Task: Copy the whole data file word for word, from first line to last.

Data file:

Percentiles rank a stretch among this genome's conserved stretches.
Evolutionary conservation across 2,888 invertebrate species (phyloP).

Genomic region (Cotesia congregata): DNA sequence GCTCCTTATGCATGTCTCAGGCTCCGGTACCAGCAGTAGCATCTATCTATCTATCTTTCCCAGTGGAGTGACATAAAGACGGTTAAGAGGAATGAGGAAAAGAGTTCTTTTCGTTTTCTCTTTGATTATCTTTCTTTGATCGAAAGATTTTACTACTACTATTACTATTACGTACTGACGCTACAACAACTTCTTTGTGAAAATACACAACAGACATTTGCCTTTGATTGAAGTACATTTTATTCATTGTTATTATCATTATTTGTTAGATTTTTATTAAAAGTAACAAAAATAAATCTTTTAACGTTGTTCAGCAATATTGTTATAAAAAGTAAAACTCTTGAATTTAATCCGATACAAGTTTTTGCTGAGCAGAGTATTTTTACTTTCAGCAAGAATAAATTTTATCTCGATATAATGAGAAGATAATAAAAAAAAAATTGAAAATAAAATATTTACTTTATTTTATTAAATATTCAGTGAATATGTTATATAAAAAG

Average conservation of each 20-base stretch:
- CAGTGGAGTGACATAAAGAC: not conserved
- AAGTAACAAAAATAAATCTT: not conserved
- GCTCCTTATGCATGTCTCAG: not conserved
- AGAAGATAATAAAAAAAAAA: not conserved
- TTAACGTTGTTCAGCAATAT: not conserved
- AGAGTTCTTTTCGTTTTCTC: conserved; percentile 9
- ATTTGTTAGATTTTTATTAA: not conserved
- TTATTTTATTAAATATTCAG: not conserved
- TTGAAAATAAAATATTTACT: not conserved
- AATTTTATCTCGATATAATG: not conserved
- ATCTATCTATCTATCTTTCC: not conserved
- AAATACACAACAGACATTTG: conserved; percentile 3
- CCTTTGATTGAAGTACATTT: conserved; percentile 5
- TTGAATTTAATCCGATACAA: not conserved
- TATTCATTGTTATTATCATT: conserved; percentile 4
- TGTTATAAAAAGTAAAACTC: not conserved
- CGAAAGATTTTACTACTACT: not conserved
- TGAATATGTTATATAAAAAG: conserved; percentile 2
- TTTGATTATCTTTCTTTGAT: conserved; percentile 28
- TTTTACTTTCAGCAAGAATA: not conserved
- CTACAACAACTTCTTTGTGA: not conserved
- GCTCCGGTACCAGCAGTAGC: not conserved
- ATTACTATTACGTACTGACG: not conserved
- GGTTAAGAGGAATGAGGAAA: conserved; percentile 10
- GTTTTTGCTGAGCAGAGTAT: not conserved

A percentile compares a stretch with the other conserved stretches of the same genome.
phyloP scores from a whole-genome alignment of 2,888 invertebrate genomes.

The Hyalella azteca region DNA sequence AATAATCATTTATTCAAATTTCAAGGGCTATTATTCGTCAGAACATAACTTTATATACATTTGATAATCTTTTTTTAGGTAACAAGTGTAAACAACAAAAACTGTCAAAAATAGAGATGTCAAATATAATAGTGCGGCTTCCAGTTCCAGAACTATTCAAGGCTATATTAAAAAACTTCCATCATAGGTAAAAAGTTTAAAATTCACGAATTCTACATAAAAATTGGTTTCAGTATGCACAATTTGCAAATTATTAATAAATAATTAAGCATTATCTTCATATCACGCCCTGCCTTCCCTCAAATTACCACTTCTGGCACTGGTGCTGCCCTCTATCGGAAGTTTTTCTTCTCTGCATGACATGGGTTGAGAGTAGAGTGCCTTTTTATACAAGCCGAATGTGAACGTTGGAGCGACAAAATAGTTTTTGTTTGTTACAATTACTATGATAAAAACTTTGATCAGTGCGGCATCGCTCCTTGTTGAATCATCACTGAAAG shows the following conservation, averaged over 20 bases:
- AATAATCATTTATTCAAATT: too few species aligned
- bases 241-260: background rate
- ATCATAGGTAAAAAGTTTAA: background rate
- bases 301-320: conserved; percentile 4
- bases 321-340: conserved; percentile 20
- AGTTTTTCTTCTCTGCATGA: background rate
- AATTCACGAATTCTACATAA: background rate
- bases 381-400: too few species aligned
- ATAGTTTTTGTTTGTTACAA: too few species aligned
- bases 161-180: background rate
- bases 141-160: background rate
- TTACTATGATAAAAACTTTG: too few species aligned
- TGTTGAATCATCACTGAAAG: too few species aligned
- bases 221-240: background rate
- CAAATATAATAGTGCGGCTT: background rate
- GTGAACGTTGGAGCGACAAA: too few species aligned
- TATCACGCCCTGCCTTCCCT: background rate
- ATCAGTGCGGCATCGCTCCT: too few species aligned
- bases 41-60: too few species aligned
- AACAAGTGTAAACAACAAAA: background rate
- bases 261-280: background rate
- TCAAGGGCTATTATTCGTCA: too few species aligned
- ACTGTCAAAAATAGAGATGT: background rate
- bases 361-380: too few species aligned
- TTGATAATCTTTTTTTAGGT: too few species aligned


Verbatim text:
Percentiles rank a stretch among this genome's conserved stretches.
Evolutionary conservation across 2,888 invertebrate species (phyloP).

Genomic region (Cotesia congregata): DNA sequence GCTCCTTATGCATGTCTCAGGCTCCGGTACCAGCAGTAGCATCTATCTATCTATCTTTCCCAGTGGAGTGACATAAAGACGGTTAAGAGGAATGAGGAAAAGAGTTCTTTTCGTTTTCTCTTTGATTATCTTTCTTTGATCGAAAGATTTTACTACTACTATTACTATTACGTACTGACGCTACAACAACTTCTTTGTGAAAATACACAACAGACATTTGCCTTTGATTGAAGTACATTTTATTCATTGTTATTATCATTATTTGTTAGATTTTTATTAAAAGTAACAAAAATAAATCTTTTAACGTTGTTCAGCAATATTGTTATAAAAAGTAAAACTCTTGAATTTAATCCGATACAAGTTTTTGCTGAGCAGAGTATTTTTACTTTCAGCAAGAATAAATTTTATCTCGATATAATGAGAAGATAATAAAAAAAAAATTGAAAATAAAATATTTACTTTATTTTATTAAATATTCAGTGAATATGTTATATAAAAAG

Average conservation of each 20-base stretch:
- CAGTGGAGTGACATAAAGAC: not conserved
- AAGTAACAAAAATAAATCTT: not conserved
- GCTCCTTATGCATGTCTCAG: not conserved
- AGAAGATAATAAAAAAAAAA: not conserved
- TTAACGTTGTTCAGCAATAT: not conserved
- AGAGTTCTTTTCGTTTTCTC: conserved; percentile 9
- ATTTGTTAGATTTTTATTAA: not conserved
- TTATTTTATTAAATATTCAG: not conserved
- TTGAAAATAAAATATTTACT: not conserved
- AATTTTATCTCGATATAATG: not conserved
- ATCTATCTATCTATCTTTCC: not conserved
- AAATACACAACAGACATTTG: conserved; percentile 3
- CCTTTGATTGAAGTACATTT: conserved; percentile 5
- TTGAATTTAATCCGATACAA: not conserved
- TATTCATTGTTATTATCATT: conserved; percentile 4
- TGTTATAAAAAGTAAAACTC: not conserved
- CGAAAGATTTTACTACTACT: not conserved
- TGAATATGTTATATAAAAAG: conserved; percentile 2
- TTTGATTATCTTTCTTTGAT: conserved; percentile 28
- TTTTACTTTCAGCAAGAATA: not conserved
- CTACAACAACTTCTTTGTGA: not conserved
- GCTCCGGTACCAGCAGTAGC: not conserved
- ATTACTATTACGTACTGACG: not conserved
- GGTTAAGAGGAATGAGGAAA: conserved; percentile 10
- GTTTTTGCTGAGCAGAGTAT: not conserved

A percentile compares a stretch with the other conserved stretches of the same genome.
phyloP scores from a whole-genome alignment of 2,888 invertebrate genomes.

The Hyalella azteca region DNA sequence AATAATCATTTATTCAAATTTCAAGGGCTATTATTCGTCAGAACATAACTTTATATACATTTGATAATCTTTTTTTAGGTAACAAGTGTAAACAACAAAAACTGTCAAAAATAGAGATGTCAAATATAATAGTGCGGCTTCCAGTTCCAGAACTATTCAAGGCTATATTAAAAAACTTCCATCATAGGTAAAAAGTTTAAAATTCACGAATTCTACATAAAAATTGGTTTCAGTATGCACAATTTGCAAATTATTAATAAATAATTAAGCATTATCTTCATATCACGCCCTGCCTTCCCTCAAATTACCACTTCTGGCACTGGTGCTGCCCTCTATCGGAAGTTTTTCTTCTCTGCATGACATGGGTTGAGAGTAGAGTGCCTTTTTATACAAGCCGAATGTGAACGTTGGAGCGACAAAATAGTTTTTGTTTGTTACAATTACTATGATAAAAACTTTGATCAGTGCGGCATCGCTCCTTGTTGAATCATCACTGAAAG shows the following conservation, averaged over 20 bases:
- AATAATCATTTATTCAAATT: too few species aligned
- bases 241-260: background rate
- ATCATAGGTAAAAAGTTTAA: background rate
- bases 301-320: conserved; percentile 4
- bases 321-340: conserved; percentile 20
- AGTTTTTCTTCTCTGCATGA: background rate
- AATTCACGAATTCTACATAA: background rate
- bases 381-400: too few species aligned
- ATAGTTTTTGTTTGTTACAA: too few species aligned
- bases 161-180: background rate
- bases 141-160: background rate
- TTACTATGATAAAAACTTTG: too few species aligned
- TGTTGAATCATCACTGAAAG: too few species aligned
- bases 221-240: background rate
- CAAATATAATAGTGCGGCTT: background rate
- GTGAACGTTGGAGCGACAAA: too few species aligned
- TATCACGCCCTGCCTTCCCT: background rate
- ATCAGTGCGGCATCGCTCCT: too few species aligned
- bases 41-60: too few species aligned
- AACAAGTGTAAACAACAAAA: background rate
- bases 261-280: background rate
- TCAAGGGCTATTATTCGTCA: too few species aligned
- ACTGTCAAAAATAGAGATGT: background rate
- bases 361-380: too few species aligned
- TTGATAATCTTTTTTTAGGT: too few species aligned